I enjoyed putting these together because they’re relatively simple. Each Roman comes as a body and you simply apply the weapon arm and shield arm. Alternatively, you can create several standard bearers and a centurion with the command sprue. Each of the bodies on the command sprue is wearing different types of armor that doesn’t exactly match up with the rest of the infantry in the kit, so keep that in mind when planning out how many you will need for a full force. 

When I was first introduced to Victrix kits a few years back, I tended to avoid them because at first impression the assembly instructions seemed very confusing. However, now having built several of their kits I can attest that the building instructions are honestly more easily parsed than they seem like they would be. As long as you double check what goes where, it isn’t really an issue. Another benefit to building this kit is that Roman infantry fought in rank and file, so you’re very often building heaps of individuals kitted out in exactly the same way. 

Eight miniature Roman legionnaires mounted on sabot bases primed white.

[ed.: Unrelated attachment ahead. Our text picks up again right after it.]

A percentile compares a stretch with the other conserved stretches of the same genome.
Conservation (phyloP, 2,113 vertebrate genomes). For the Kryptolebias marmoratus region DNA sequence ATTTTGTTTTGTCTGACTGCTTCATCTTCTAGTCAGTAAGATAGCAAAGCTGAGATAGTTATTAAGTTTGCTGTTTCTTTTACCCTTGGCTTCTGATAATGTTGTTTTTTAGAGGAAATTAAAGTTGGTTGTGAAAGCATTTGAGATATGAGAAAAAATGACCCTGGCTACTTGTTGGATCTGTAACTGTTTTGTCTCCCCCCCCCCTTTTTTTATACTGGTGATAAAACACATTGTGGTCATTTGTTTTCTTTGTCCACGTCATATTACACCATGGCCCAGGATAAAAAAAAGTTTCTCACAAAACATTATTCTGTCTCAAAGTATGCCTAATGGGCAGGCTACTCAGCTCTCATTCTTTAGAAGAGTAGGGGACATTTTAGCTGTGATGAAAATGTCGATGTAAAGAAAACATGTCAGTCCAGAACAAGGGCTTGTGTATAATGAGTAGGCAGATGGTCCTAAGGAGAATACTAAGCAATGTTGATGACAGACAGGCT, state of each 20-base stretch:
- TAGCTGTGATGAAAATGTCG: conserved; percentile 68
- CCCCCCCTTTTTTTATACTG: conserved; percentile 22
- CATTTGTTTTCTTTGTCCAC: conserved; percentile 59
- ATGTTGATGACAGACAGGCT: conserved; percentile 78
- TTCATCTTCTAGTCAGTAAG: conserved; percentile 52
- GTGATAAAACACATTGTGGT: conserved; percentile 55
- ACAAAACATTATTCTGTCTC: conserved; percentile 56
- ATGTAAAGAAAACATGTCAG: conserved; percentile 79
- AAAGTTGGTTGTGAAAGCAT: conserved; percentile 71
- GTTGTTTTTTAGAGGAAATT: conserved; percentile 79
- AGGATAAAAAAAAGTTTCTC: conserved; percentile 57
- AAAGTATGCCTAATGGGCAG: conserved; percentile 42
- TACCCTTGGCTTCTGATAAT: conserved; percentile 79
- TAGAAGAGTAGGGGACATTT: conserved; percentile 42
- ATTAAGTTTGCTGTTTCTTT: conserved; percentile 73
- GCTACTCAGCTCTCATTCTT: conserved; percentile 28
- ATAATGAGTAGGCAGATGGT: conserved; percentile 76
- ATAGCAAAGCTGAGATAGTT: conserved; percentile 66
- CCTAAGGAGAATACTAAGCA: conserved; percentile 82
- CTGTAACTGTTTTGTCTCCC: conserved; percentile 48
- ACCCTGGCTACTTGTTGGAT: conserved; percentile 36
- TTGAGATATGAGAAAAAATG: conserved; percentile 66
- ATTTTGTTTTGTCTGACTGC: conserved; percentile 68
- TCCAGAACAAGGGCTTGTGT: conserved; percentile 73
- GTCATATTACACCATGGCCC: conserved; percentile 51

Eight miniature Roman Legionnaires mounted on circle bases in the process of being painted.

While I was building these, I quickly realized they weren’t going to line up with Sabot Bases because this kit is designed for the infantry to be attacking, so each model is very dynamic. To get a full unit to work for this review, I ended up making the front rank modeled as throwing their pilum while the back rank stood ready to move up and get to work butchering. Alternatively what you could do (and what I did) is purchase the Early Imperial Romans Attacking kit along with the Early Imperial Romans Advancing kit and simply use them to fill out the back ranks as they line up a little easier. While on the subject of the Advancing kit – it’s essentially the same as the Attacking kit – the models are simply a little more static in pose versus the dynamic posing of the attacking models. The command sprue is the same in both kits.